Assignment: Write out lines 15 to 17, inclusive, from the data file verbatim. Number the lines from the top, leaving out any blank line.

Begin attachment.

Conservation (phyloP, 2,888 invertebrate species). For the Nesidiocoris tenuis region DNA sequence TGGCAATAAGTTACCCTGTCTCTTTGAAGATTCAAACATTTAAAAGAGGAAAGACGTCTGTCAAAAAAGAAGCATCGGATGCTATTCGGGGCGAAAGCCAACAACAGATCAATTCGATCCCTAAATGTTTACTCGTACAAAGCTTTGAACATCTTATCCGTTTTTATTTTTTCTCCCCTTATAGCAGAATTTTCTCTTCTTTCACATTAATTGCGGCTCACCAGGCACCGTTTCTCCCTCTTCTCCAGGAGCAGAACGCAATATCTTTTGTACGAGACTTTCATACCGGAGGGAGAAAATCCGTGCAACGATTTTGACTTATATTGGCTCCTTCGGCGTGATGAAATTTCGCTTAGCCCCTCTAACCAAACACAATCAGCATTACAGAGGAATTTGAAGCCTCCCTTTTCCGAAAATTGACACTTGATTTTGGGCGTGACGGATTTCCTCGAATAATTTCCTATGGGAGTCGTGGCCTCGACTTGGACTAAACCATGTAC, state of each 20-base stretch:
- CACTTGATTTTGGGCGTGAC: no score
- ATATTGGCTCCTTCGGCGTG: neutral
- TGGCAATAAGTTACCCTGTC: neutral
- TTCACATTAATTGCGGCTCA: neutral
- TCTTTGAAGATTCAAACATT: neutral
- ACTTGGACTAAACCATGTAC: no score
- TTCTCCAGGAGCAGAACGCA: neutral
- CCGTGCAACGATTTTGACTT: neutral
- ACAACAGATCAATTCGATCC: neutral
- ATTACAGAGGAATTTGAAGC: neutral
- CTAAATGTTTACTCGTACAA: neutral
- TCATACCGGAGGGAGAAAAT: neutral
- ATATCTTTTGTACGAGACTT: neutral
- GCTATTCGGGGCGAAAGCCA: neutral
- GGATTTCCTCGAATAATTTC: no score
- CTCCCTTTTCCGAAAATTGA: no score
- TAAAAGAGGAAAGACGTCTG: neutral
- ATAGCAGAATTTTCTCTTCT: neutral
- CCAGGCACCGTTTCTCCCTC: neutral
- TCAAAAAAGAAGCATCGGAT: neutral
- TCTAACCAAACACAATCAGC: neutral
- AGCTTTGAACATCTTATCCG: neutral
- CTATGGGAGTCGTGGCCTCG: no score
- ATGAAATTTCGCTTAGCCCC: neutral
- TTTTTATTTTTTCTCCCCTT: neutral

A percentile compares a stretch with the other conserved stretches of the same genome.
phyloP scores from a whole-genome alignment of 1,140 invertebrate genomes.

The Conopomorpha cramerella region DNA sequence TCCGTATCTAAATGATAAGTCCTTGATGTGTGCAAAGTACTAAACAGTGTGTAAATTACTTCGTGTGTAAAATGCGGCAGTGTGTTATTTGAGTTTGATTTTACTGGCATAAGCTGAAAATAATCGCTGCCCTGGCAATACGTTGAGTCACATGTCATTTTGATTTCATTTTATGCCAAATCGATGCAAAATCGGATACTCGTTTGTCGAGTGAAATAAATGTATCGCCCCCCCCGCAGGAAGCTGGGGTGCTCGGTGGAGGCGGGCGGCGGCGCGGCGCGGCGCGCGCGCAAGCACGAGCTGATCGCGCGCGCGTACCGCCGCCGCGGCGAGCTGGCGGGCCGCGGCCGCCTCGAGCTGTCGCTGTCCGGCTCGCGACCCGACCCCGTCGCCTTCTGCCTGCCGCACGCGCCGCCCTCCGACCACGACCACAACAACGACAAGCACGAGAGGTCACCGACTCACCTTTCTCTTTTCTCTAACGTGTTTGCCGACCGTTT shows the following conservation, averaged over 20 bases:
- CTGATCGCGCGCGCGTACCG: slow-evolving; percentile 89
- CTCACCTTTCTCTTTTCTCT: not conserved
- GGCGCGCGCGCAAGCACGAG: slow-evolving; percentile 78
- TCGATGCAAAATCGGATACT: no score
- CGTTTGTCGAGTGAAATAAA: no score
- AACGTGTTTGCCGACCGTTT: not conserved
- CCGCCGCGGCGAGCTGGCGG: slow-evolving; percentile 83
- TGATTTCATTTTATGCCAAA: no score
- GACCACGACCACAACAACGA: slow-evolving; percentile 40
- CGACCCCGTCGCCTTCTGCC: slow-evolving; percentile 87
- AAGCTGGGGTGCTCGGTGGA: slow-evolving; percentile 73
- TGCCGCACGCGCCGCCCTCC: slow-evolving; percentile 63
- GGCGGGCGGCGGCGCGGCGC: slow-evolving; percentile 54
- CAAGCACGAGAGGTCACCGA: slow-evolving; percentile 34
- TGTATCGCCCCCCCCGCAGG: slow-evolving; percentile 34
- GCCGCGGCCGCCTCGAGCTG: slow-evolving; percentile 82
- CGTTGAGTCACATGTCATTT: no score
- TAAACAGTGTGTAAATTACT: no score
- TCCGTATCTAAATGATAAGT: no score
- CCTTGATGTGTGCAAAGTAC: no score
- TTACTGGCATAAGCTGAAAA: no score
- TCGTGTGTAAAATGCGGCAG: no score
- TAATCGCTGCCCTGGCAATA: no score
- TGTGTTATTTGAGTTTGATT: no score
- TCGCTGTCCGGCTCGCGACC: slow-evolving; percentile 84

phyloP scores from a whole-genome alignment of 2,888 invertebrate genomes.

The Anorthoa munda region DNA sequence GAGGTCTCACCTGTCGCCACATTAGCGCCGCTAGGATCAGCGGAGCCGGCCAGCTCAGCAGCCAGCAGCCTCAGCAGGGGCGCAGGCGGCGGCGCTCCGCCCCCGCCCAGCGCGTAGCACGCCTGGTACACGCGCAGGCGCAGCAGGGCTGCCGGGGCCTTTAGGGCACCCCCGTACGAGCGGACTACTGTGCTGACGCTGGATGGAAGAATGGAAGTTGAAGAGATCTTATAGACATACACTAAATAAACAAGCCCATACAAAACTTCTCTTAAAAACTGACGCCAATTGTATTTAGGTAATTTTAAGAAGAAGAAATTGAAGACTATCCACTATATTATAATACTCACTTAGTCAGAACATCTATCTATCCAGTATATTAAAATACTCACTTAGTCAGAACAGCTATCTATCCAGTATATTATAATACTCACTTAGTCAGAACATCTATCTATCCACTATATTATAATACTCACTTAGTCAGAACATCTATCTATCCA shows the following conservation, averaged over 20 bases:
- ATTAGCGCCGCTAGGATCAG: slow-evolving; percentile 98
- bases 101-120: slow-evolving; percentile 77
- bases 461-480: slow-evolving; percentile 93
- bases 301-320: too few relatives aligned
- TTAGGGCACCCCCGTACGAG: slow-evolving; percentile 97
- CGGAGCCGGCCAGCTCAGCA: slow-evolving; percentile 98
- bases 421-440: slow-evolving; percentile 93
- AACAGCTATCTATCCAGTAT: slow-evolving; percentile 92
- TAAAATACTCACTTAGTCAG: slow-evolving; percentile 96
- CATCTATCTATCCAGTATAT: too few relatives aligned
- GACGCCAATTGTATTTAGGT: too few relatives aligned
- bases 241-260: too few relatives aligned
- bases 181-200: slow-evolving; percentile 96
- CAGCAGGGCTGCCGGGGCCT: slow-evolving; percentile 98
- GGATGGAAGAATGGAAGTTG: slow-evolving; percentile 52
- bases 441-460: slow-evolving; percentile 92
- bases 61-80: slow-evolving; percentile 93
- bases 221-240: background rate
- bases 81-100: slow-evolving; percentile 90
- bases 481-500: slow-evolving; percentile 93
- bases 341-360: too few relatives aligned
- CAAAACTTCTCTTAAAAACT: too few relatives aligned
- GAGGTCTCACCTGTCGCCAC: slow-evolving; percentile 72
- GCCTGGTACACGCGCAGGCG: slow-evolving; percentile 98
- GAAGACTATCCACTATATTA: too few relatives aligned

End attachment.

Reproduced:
- GCTATTCGGGGCGAAAGCCA: neutral
- GGATTTCCTCGAATAATTTC: no score
- CTCCCTTTTCCGAAAATTGA: no score